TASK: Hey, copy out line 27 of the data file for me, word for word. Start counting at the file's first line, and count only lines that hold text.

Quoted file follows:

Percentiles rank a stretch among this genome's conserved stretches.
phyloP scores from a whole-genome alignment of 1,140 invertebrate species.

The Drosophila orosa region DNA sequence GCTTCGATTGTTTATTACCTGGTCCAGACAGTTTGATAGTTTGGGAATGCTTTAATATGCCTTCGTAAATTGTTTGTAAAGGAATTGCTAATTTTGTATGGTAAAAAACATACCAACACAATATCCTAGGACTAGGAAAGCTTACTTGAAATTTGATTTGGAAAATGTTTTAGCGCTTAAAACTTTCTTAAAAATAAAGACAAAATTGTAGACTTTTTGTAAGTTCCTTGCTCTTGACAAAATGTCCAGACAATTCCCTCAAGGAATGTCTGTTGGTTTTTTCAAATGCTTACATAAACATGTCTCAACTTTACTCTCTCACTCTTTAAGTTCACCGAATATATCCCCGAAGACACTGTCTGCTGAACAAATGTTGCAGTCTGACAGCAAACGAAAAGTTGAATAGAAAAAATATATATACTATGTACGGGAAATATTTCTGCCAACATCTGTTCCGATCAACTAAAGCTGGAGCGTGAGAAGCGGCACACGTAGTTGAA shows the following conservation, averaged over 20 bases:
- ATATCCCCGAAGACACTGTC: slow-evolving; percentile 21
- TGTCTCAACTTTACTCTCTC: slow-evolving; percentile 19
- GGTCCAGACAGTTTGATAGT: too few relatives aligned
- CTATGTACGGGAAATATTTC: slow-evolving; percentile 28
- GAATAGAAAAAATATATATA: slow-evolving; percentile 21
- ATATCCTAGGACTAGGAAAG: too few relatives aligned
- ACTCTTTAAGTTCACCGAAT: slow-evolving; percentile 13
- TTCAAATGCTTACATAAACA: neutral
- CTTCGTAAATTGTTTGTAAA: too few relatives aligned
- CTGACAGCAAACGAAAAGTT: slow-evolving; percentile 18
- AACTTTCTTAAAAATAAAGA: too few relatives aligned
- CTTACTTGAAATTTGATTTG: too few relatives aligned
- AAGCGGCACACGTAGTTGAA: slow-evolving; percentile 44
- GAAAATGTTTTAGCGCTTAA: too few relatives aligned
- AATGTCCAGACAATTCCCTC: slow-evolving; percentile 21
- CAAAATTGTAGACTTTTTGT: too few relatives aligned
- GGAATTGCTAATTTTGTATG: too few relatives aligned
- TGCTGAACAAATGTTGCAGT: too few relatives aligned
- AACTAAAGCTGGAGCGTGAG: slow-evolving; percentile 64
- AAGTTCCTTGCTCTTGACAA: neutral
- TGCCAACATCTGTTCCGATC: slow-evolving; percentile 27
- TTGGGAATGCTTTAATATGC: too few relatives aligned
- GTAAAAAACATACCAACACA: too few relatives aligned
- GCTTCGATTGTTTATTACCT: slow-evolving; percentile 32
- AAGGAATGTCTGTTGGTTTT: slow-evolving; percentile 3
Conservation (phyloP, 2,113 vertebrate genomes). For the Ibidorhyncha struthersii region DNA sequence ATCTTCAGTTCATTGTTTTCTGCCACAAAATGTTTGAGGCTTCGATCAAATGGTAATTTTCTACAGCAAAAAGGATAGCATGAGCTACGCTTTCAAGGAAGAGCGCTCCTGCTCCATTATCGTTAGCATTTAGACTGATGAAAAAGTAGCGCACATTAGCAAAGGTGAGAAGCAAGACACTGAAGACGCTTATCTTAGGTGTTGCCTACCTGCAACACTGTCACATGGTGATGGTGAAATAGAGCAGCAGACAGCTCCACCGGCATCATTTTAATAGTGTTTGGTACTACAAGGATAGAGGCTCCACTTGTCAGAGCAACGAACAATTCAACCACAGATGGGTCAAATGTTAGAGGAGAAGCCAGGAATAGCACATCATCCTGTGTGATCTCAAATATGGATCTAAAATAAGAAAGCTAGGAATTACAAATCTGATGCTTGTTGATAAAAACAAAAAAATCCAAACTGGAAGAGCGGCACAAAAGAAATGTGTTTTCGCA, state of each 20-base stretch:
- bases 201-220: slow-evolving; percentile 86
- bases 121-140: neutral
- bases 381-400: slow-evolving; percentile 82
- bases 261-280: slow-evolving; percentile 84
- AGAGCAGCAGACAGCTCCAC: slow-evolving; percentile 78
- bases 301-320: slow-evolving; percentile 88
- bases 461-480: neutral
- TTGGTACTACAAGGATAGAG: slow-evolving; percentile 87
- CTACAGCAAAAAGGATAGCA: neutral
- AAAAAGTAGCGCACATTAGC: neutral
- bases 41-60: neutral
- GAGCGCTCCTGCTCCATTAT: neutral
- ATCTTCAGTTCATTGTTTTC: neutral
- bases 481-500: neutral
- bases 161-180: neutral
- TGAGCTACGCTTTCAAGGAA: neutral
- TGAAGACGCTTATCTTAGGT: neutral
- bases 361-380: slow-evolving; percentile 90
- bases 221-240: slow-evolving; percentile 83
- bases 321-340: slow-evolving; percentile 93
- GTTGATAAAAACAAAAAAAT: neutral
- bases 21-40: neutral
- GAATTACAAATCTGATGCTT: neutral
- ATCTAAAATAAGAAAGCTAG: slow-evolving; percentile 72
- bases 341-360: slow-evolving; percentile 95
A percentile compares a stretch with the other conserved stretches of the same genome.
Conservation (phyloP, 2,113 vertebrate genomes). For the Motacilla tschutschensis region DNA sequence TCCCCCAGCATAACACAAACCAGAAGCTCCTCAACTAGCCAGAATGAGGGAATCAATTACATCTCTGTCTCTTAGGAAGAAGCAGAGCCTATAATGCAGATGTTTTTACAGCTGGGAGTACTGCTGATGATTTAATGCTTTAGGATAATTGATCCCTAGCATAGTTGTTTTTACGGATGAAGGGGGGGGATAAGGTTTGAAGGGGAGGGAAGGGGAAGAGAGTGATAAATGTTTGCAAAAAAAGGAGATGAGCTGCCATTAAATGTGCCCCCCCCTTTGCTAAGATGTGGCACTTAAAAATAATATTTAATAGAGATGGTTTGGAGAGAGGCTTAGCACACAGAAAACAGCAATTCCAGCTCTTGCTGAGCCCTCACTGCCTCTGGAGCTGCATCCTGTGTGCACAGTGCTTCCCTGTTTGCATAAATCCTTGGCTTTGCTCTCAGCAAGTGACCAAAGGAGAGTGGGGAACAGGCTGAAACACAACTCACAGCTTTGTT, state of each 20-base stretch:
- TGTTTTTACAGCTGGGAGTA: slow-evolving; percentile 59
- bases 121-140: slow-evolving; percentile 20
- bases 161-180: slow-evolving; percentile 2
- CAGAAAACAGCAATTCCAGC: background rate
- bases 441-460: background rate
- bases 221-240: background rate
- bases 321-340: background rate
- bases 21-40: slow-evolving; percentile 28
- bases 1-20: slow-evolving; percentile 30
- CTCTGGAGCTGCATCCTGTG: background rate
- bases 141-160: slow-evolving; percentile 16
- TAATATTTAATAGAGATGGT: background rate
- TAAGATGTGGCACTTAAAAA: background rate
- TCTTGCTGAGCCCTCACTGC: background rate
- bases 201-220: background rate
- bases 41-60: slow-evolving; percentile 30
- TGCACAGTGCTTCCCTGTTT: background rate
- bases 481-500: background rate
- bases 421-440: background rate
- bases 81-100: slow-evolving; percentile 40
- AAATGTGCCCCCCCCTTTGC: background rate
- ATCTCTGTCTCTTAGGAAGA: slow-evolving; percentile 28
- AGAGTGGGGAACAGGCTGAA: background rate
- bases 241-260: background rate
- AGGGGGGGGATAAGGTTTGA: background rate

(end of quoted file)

- GCTTCGATTGTTTATTACCT: slow-evolving; percentile 32